The top fire safety violations and how your facility can avoid them

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July 1, 2019

Once again, The Joint Commission has released its top ten list of frequently cited standards in U.S. hospitals for 2018. Entire books have been written on ways to avoid them, but we figured we’d split them up. This month, we look at some of the top fire safety violations that The Joint Commission dings facilities for every year and try to make sense of how to do better next year.

LS.02.01.35—The hospital provides and maintains systems for extinguishing fires (88.9% noncompliance percentage)

What you should be doing: You need to make sure that if a fire starts in a hospital, it can be put out right away. This should go without saying. Yet every year, The Joint Commission finds hospitals that just don’t get the message.

Properly maintained fire protection equipment reduces the risk of loss, but there are many things that can make equipment noncompliant or even render it inoperable. When your equipment isn’t functioning properly, you put your building occupants at risk and increase the chances of being fined for a violation.

Simply having fire protection equipment in place at your facility isn’t enough. Fire code violations can include anything from improperly installed equipment to a missed service date. Periodic testing, inspection, and maintenance are crucial to guarantee the equipment will function properly in the event of an emergency. By conducting an assessment of your facility and watching for common fire code violations, you can improve your fire protection program and avoid unnecessary fines.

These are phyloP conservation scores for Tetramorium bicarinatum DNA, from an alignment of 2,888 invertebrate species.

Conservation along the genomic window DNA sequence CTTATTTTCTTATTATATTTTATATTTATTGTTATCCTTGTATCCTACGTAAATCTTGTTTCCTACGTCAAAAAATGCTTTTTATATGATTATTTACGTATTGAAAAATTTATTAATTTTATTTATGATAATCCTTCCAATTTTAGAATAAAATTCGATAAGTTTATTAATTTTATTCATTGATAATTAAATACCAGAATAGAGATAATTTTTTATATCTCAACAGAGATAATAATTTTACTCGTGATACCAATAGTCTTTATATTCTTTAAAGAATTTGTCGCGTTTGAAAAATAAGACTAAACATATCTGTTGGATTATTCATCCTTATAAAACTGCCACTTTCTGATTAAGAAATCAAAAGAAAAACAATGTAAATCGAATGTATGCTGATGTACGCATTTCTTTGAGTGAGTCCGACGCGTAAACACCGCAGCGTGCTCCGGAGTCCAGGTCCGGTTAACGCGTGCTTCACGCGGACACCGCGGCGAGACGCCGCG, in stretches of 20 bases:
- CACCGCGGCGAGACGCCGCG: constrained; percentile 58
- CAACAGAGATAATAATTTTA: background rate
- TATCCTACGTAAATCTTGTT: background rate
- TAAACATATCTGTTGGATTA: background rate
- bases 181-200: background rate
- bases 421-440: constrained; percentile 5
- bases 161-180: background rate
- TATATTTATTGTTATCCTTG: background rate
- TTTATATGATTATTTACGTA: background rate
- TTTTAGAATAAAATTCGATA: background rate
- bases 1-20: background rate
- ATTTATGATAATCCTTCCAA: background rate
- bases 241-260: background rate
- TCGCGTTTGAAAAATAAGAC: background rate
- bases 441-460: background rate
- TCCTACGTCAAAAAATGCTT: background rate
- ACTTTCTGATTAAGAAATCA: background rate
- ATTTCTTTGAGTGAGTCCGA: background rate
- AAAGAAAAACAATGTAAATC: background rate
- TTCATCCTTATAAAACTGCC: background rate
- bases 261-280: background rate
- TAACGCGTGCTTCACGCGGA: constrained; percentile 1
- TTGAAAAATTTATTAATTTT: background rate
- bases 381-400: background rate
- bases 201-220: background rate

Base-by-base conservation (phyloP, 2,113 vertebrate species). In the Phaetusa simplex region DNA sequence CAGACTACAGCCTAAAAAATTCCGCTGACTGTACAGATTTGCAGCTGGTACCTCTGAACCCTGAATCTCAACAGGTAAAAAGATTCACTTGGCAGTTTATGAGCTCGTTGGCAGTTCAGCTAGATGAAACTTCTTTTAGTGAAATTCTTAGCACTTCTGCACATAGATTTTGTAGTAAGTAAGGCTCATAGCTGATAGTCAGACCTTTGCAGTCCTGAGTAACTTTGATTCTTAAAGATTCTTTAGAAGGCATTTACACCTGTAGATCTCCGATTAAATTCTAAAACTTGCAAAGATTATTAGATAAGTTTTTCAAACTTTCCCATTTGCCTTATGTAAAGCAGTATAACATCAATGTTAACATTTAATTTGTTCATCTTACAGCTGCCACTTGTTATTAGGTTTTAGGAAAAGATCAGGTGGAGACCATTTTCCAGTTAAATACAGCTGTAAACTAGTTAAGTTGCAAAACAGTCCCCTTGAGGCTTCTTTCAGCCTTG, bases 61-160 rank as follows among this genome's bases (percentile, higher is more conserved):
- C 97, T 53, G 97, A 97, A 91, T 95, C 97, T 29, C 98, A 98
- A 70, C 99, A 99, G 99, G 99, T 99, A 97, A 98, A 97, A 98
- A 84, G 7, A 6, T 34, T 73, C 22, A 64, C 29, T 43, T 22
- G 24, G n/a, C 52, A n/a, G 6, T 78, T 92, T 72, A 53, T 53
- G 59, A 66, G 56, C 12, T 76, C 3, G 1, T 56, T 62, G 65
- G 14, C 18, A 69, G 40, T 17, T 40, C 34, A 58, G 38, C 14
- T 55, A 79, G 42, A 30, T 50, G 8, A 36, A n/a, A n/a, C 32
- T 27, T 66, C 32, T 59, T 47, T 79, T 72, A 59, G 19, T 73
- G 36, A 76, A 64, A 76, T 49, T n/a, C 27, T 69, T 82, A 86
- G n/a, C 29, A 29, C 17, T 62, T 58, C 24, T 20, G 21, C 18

Common fire code violations include the following:

  • Painted sprinkler heads. Sprinkler heads aren’t meant to be pretty. They should not be painted or covered in any way. In addition to regular inspections, sprinkler systems must be inspected internally every five years to ensure they are free of corrosion and buildup that would restrict water flow.
  • Fire extinguishers that do not meet requirements for hazard type. Many fire hazards exist within a healthcare facility. However, different hazards require different types of extinguishers, and using the wrong extinguisher can sometimes make a fire worse. Make sure you have the appropriate extinguishers available based on the hazards present in your facility. In addition, you must make sure those extinguishers are fully functional. An extinguisher that has been tampered with or discharged is noncompliant.
  • No inspection paperwork. If no paperwork exists, did the inspection really take place? Work with a fire protection provider that offers complete and easy-to-understand inspection reports. This will help you keep track of all completed inspections and quickly reference them when needed.

LS.02.01.30—The hospital provides and maintains building features to protect individuals from the hazards of fire and smoke (72.9%)